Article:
We’ve mentioned quite a few but the four key benefits of effective project governance lies in its ability to:
Project governance can look different for every organisation and there is no one-size-fits-all model. However, there are 8 key components and 5 key stages that make up the typical project governance structure for organisations of any shape and size.
No matter what size your organisation is, there are 7 key components their governance plans or process must include:
There are many different governance models and it is critical to apply the right type of model that does not either annoy your stakeholders because they are overcomplicated or fail to address the organisation’s needs. Choose a governance model that matches the organisation’s existing context and needs according to the project scope, timelines, risks, and stakeholders.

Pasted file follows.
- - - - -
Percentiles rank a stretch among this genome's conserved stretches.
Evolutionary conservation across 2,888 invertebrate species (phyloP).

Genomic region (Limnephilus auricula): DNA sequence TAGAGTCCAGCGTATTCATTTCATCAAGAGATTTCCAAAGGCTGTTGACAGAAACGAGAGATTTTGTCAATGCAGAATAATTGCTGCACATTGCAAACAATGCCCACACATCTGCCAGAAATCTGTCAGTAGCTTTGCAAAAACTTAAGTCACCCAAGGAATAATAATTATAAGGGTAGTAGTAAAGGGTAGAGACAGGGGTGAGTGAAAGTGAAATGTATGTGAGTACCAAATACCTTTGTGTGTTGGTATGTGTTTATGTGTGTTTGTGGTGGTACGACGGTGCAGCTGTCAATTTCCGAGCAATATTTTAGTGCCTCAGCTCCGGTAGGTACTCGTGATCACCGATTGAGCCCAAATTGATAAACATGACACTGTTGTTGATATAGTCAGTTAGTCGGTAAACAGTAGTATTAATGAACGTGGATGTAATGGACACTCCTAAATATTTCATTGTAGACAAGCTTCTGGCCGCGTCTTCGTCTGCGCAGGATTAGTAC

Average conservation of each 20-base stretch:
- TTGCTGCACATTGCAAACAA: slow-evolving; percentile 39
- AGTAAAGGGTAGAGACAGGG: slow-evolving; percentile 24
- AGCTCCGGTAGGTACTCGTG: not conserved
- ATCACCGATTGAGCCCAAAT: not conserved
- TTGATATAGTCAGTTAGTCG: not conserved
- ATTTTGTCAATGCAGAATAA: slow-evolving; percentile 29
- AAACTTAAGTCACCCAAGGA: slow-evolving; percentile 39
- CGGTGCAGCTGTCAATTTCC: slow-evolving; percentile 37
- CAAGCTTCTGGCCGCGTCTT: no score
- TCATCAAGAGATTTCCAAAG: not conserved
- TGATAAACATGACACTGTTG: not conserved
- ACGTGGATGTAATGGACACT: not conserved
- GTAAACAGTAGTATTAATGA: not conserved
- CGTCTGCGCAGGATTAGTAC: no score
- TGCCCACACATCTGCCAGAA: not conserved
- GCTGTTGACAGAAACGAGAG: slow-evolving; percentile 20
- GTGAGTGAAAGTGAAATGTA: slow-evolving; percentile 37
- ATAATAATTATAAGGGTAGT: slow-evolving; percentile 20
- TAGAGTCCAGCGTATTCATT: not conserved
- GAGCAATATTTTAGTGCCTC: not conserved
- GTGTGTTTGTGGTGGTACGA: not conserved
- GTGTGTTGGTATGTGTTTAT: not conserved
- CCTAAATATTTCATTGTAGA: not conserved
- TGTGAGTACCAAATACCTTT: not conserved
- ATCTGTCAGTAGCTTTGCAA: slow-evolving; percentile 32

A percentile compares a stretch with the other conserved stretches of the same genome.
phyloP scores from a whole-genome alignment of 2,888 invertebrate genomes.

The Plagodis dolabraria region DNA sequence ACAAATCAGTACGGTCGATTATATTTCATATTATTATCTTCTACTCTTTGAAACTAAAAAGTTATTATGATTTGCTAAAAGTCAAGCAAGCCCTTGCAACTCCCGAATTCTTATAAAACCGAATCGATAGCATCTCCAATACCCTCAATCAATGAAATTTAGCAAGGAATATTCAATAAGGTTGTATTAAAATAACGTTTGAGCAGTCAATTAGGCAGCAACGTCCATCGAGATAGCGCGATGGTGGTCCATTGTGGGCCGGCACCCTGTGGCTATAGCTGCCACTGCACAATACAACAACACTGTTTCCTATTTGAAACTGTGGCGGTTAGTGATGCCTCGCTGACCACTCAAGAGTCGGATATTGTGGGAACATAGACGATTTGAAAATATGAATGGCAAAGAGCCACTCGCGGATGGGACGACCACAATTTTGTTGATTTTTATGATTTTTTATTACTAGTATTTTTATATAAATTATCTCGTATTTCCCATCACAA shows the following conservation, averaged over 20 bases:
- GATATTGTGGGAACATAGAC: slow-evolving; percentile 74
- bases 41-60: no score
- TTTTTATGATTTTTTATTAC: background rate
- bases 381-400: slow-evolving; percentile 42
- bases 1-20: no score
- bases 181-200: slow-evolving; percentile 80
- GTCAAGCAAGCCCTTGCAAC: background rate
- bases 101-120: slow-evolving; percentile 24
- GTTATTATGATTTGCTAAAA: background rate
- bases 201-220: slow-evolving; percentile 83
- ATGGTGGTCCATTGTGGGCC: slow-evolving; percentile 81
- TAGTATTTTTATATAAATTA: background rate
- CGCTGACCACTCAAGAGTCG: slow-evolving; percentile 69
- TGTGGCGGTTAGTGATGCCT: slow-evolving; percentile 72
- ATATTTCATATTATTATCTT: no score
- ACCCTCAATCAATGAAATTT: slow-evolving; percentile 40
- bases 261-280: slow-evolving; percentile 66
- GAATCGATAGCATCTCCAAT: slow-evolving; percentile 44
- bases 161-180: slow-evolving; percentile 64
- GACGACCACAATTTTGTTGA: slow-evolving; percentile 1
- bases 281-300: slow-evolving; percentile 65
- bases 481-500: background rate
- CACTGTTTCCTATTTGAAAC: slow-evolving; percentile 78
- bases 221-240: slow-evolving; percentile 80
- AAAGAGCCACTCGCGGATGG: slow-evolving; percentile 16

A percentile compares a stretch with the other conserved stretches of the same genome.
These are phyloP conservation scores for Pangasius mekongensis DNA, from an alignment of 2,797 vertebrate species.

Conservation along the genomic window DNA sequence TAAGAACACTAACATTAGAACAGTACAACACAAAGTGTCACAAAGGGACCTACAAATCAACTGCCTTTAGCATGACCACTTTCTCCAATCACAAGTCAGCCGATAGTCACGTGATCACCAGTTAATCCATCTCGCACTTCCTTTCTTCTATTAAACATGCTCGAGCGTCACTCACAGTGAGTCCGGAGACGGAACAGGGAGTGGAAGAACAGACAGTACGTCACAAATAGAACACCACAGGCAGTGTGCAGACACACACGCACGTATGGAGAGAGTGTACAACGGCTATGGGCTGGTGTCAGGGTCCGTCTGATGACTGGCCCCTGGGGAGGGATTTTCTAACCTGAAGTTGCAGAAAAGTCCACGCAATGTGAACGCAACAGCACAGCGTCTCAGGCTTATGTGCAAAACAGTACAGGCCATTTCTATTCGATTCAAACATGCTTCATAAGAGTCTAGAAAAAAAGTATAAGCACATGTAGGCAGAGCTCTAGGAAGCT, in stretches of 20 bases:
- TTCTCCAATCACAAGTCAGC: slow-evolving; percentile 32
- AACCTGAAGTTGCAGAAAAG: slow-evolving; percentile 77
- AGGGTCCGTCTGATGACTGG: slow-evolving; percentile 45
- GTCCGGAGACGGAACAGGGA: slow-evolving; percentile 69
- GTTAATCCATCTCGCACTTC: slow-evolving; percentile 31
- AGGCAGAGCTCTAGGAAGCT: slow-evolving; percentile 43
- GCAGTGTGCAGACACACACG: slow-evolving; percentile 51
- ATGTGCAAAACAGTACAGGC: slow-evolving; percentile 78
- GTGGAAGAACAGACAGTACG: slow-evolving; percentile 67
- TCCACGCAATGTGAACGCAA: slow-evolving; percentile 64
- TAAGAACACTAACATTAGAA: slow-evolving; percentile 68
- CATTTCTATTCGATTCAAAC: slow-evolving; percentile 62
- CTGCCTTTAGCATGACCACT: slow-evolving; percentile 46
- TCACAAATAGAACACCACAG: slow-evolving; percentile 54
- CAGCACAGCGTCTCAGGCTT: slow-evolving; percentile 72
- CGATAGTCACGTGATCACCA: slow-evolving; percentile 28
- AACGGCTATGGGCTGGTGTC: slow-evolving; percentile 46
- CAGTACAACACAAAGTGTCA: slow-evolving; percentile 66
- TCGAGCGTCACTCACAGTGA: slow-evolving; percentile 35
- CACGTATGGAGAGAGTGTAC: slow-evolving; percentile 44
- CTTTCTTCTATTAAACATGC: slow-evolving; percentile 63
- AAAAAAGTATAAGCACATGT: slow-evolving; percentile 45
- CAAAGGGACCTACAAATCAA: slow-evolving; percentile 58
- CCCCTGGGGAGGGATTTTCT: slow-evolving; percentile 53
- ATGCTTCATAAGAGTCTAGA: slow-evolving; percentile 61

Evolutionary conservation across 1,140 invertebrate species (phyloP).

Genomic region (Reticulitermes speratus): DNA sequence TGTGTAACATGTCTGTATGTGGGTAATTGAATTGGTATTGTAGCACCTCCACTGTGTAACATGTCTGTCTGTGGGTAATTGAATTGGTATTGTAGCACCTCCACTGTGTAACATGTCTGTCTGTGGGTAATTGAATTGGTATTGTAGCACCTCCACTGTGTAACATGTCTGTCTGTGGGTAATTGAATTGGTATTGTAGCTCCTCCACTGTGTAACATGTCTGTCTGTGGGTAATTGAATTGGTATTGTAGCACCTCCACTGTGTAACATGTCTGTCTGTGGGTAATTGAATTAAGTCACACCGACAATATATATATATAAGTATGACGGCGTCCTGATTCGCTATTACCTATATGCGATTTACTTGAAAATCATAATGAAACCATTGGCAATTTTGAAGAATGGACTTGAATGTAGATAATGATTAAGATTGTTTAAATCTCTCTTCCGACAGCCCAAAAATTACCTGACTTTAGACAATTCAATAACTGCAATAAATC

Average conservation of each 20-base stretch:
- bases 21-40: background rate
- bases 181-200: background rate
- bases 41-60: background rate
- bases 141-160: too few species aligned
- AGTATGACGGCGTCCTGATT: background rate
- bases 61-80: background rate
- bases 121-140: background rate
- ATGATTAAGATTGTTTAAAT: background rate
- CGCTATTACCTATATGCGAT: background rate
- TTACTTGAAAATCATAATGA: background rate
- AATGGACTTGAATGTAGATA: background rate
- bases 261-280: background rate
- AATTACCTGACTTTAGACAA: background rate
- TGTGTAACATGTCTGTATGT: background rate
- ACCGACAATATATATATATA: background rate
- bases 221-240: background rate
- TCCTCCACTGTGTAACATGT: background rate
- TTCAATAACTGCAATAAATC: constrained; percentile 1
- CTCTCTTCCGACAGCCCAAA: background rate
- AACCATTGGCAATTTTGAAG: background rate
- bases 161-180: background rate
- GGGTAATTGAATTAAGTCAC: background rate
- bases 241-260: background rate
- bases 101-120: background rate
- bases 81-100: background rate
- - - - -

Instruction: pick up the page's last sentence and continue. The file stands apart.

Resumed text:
One of the most important features of project governance is its ability to properly define roles, responsibilities and accountabilities. Having these defined drastically improves the effectiveness of meetings, risk assessment and resolution strategies and communication.
Proper project governance gives managers a clear understanding of the project’s ecosystem and helps identify all the stakeholders who can be either impact, or be impacted by the project’s deliverables. This step is often the most daunting and time-consuming, but it is critical to ensure there is proper engagement and communication of all stakeholder interests and expectations and understanding how it can impact the project overall.
Clear communication plans are critical for managing stakeholder communications as well as making meetings and reporting as effective as possible. Project governance plans often lay out procedures to ensure key information is communicated in the most precise, concise and timely manner to all the relevant stakeholders. This also allows for communication to be prioritised based on their impact to the projects success so you don’t end up drowning with unnecessary inbox notification and missing critical information.